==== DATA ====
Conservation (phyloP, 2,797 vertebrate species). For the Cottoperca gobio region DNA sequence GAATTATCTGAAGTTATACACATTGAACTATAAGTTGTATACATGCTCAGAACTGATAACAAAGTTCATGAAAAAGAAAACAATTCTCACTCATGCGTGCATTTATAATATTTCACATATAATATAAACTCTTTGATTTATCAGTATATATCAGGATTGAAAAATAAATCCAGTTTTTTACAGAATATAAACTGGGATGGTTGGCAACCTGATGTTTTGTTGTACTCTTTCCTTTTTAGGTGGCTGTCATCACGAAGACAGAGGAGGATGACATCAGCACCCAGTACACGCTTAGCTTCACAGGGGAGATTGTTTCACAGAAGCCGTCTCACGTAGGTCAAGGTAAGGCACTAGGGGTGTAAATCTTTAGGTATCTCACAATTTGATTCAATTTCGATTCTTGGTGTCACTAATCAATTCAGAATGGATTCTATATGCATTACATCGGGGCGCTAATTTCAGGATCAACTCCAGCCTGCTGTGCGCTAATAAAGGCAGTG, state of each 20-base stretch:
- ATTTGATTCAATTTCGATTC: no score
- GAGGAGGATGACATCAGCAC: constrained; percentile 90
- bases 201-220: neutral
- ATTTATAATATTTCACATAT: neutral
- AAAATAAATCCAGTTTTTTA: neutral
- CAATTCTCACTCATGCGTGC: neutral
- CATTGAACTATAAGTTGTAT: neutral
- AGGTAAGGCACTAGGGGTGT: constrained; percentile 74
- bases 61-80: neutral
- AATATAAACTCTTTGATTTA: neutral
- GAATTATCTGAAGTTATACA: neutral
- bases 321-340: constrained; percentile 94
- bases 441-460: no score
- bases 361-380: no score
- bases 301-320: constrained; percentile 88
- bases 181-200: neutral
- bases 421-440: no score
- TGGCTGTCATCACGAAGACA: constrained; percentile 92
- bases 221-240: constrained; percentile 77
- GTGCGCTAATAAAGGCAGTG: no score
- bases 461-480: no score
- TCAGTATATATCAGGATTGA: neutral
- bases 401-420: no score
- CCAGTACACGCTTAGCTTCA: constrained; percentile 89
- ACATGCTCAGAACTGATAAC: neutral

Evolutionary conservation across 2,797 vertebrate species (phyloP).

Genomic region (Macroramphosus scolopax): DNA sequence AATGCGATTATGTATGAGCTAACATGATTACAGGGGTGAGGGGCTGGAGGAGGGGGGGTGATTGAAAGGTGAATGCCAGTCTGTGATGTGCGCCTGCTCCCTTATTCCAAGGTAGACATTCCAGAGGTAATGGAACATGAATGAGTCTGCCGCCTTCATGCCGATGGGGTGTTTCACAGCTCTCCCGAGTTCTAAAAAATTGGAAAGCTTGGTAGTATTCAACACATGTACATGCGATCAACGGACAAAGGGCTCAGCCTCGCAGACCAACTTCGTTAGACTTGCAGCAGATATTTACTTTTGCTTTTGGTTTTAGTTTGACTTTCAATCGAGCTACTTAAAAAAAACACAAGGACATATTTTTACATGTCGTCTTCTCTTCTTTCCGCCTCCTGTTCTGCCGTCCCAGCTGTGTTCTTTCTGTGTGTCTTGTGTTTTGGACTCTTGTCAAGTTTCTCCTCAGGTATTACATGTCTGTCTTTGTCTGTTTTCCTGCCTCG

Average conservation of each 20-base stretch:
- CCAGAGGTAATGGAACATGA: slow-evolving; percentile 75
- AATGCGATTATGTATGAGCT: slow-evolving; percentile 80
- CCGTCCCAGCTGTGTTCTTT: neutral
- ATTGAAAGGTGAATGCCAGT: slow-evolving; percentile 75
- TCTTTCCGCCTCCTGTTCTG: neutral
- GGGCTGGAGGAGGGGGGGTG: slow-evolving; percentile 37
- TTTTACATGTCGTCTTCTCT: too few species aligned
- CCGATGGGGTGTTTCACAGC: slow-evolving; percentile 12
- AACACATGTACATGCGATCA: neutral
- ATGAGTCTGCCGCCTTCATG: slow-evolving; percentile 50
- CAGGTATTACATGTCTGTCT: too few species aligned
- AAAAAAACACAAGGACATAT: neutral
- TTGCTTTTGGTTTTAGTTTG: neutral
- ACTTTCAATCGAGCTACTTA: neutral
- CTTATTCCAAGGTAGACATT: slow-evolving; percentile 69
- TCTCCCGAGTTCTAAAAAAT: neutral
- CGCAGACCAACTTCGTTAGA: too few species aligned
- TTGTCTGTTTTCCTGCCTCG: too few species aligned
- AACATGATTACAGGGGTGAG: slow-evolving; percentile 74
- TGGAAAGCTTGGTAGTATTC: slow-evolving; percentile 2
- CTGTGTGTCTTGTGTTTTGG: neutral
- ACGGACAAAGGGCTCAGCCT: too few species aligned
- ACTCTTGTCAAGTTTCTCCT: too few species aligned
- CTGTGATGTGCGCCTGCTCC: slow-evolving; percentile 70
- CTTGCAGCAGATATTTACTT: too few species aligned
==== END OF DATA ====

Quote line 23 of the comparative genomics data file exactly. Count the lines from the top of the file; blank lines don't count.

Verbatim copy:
- TCAGTATATATCAGGATTGA: neutral